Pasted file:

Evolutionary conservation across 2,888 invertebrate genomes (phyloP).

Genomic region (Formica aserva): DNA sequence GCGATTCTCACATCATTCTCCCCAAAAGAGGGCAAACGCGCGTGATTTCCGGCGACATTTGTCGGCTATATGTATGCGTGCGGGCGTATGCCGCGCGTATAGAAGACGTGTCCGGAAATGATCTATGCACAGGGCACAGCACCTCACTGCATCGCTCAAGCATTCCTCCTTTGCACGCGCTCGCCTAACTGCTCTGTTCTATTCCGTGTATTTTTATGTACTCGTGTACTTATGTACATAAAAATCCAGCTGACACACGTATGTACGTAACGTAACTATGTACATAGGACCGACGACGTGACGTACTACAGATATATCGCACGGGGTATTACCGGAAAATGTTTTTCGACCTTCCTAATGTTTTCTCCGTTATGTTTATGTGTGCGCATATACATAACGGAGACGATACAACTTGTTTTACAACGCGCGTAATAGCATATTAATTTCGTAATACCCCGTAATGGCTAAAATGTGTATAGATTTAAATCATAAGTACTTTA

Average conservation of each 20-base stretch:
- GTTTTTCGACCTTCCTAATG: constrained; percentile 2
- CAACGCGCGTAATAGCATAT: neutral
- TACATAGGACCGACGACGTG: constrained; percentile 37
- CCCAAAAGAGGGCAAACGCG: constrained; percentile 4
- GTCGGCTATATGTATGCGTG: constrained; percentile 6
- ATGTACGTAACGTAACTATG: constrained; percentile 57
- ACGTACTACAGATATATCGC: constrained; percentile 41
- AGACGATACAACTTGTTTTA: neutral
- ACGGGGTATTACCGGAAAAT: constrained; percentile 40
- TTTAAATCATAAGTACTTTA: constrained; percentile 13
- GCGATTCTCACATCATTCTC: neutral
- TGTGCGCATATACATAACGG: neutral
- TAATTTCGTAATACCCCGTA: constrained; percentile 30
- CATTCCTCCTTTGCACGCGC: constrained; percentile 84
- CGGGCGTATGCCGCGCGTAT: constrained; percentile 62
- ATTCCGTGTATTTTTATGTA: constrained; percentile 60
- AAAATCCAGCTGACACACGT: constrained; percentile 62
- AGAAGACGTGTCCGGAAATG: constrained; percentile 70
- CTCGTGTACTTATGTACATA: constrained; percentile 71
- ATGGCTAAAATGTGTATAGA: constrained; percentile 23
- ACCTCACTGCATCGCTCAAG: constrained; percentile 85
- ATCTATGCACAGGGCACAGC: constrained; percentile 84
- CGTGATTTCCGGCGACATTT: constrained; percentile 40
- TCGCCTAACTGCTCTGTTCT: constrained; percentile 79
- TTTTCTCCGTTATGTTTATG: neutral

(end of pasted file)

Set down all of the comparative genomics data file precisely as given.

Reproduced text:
Evolutionary conservation across 2,888 invertebrate genomes (phyloP).

Genomic region (Formica aserva): DNA sequence GCGATTCTCACATCATTCTCCCCAAAAGAGGGCAAACGCGCGTGATTTCCGGCGACATTTGTCGGCTATATGTATGCGTGCGGGCGTATGCCGCGCGTATAGAAGACGTGTCCGGAAATGATCTATGCACAGGGCACAGCACCTCACTGCATCGCTCAAGCATTCCTCCTTTGCACGCGCTCGCCTAACTGCTCTGTTCTATTCCGTGTATTTTTATGTACTCGTGTACTTATGTACATAAAAATCCAGCTGACACACGTATGTACGTAACGTAACTATGTACATAGGACCGACGACGTGACGTACTACAGATATATCGCACGGGGTATTACCGGAAAATGTTTTTCGACCTTCCTAATGTTTTCTCCGTTATGTTTATGTGTGCGCATATACATAACGGAGACGATACAACTTGTTTTACAACGCGCGTAATAGCATATTAATTTCGTAATACCCCGTAATGGCTAAAATGTGTATAGATTTAAATCATAAGTACTTTA

Average conservation of each 20-base stretch:
- GTTTTTCGACCTTCCTAATG: constrained; percentile 2
- CAACGCGCGTAATAGCATAT: neutral
- TACATAGGACCGACGACGTG: constrained; percentile 37
- CCCAAAAGAGGGCAAACGCG: constrained; percentile 4
- GTCGGCTATATGTATGCGTG: constrained; percentile 6
- ATGTACGTAACGTAACTATG: constrained; percentile 57
- ACGTACTACAGATATATCGC: constrained; percentile 41
- AGACGATACAACTTGTTTTA: neutral
- ACGGGGTATTACCGGAAAAT: constrained; percentile 40
- TTTAAATCATAAGTACTTTA: constrained; percentile 13
- GCGATTCTCACATCATTCTC: neutral
- TGTGCGCATATACATAACGG: neutral
- TAATTTCGTAATACCCCGTA: constrained; percentile 30
- CATTCCTCCTTTGCACGCGC: constrained; percentile 84
- CGGGCGTATGCCGCGCGTAT: constrained; percentile 62
- ATTCCGTGTATTTTTATGTA: constrained; percentile 60
- AAAATCCAGCTGACACACGT: constrained; percentile 62
- AGAAGACGTGTCCGGAAATG: constrained; percentile 70
- CTCGTGTACTTATGTACATA: constrained; percentile 71
- ATGGCTAAAATGTGTATAGA: constrained; percentile 23
- ACCTCACTGCATCGCTCAAG: constrained; percentile 85
- ATCTATGCACAGGGCACAGC: constrained; percentile 84
- CGTGATTTCCGGCGACATTT: constrained; percentile 40
- TCGCCTAACTGCTCTGTTCT: constrained; percentile 79
- TTTTCTCCGTTATGTTTATG: neutral